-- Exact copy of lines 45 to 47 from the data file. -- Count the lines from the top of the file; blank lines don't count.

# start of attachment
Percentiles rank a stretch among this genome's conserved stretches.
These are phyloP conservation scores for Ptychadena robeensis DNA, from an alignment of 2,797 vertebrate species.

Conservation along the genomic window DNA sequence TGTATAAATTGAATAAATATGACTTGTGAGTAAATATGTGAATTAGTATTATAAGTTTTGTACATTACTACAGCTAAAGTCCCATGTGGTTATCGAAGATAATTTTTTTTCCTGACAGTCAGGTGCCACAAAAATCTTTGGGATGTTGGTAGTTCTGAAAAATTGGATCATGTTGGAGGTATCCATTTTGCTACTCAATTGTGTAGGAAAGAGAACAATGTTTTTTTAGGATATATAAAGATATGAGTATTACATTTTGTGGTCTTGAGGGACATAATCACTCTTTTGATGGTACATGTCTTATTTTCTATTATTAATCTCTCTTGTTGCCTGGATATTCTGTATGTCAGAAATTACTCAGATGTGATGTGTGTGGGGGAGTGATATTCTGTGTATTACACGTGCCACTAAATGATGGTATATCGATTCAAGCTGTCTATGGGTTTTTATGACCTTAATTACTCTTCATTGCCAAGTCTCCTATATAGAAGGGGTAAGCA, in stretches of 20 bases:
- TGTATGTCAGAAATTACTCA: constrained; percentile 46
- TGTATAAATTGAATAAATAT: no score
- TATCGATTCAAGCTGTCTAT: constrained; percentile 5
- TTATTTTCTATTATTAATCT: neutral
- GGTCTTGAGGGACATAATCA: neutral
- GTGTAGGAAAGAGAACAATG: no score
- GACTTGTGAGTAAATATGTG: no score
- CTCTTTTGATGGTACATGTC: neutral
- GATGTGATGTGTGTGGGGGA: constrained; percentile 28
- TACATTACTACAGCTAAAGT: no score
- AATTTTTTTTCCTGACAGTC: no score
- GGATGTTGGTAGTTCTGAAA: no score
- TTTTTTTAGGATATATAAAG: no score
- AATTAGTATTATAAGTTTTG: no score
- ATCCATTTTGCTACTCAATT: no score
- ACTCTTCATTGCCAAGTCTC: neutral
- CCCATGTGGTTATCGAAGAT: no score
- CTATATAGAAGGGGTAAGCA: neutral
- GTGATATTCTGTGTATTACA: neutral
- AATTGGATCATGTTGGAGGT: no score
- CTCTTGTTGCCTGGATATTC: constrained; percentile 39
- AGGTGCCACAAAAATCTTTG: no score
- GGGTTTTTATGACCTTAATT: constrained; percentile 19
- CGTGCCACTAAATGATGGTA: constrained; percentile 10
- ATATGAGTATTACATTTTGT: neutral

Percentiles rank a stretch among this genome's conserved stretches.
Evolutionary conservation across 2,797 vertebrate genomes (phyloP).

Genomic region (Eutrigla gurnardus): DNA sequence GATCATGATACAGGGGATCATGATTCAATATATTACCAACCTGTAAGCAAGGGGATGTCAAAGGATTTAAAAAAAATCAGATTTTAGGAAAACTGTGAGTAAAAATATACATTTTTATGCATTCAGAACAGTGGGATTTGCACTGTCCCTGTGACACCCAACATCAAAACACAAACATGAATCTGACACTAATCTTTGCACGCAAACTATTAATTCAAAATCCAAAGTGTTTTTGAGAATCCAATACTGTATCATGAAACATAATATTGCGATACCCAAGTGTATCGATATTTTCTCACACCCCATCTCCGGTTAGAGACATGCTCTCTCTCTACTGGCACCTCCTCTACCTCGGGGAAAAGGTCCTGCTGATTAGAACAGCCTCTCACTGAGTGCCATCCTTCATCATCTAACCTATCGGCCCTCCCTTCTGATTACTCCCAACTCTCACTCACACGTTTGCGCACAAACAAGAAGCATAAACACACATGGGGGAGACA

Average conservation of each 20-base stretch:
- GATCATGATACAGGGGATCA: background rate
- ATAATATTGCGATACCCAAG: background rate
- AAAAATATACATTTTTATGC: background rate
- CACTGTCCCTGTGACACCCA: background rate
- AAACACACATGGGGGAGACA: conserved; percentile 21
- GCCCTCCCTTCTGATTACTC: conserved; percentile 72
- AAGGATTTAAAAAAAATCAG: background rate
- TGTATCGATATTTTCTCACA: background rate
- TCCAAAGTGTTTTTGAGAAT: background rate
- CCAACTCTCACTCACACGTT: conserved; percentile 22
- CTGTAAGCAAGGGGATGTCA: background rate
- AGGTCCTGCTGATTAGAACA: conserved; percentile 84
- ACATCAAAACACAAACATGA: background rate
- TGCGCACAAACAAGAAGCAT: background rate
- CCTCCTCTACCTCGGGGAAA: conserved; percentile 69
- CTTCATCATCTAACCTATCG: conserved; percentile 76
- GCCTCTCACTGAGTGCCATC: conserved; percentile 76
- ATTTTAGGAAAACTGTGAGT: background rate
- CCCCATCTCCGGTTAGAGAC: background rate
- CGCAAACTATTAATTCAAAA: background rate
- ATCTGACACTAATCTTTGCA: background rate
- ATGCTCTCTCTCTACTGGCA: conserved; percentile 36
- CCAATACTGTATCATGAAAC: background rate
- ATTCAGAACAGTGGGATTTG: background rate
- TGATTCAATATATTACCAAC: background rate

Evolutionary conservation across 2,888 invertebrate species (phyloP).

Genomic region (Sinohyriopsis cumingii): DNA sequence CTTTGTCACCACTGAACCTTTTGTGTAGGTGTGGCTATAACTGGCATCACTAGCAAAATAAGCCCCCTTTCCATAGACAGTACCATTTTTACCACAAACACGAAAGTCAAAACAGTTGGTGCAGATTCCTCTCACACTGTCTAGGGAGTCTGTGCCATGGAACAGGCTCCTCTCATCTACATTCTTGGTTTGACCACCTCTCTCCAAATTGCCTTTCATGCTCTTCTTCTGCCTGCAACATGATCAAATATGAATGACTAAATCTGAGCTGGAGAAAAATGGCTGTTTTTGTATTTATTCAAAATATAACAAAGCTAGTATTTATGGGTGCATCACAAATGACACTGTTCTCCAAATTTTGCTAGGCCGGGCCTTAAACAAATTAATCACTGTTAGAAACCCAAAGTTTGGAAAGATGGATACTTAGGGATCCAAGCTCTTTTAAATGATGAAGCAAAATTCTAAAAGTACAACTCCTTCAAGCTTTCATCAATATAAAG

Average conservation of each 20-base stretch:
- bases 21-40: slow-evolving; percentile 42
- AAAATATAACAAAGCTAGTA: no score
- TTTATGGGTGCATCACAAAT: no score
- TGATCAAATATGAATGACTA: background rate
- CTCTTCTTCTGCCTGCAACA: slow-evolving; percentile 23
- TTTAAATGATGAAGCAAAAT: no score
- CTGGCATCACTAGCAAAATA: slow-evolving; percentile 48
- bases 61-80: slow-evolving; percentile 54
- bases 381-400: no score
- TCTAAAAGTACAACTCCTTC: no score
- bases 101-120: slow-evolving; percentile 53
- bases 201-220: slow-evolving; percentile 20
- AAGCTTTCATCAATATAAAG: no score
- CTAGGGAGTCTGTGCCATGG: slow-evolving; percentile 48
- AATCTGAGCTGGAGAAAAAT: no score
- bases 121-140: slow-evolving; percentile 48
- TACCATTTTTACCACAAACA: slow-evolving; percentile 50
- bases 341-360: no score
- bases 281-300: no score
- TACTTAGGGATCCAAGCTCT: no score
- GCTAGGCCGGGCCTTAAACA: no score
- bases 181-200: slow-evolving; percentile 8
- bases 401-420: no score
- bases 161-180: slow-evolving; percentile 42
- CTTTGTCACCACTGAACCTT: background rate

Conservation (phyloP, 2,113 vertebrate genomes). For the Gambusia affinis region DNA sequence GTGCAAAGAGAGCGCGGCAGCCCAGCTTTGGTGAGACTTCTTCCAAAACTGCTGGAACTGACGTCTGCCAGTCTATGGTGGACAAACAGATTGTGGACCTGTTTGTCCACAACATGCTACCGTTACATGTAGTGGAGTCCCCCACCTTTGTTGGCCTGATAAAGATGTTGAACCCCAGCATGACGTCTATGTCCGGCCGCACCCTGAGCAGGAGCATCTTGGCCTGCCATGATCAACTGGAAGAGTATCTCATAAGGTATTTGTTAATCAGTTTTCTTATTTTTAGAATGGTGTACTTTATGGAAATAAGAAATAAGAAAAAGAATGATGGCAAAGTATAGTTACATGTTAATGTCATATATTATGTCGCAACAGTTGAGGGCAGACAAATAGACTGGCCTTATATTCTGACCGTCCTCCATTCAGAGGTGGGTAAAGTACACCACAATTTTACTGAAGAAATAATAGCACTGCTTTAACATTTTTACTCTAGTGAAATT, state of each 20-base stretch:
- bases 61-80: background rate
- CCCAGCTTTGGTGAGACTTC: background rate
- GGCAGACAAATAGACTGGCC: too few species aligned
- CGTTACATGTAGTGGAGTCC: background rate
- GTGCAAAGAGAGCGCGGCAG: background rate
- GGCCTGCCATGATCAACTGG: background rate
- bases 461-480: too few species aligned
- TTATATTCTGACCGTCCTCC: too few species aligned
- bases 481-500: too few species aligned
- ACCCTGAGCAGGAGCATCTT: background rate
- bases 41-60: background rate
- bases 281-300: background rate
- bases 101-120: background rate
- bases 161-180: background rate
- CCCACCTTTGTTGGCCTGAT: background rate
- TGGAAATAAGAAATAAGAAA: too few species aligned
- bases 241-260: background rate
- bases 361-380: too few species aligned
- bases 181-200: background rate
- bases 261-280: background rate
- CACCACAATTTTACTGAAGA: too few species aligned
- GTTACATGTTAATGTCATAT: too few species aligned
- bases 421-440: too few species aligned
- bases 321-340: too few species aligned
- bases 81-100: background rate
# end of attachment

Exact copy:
- ACATCAAAACACAAACATGA: background rate
- TGCGCACAAACAAGAAGCAT: background rate
- CCTCCTCTACCTCGGGGAAA: conserved; percentile 69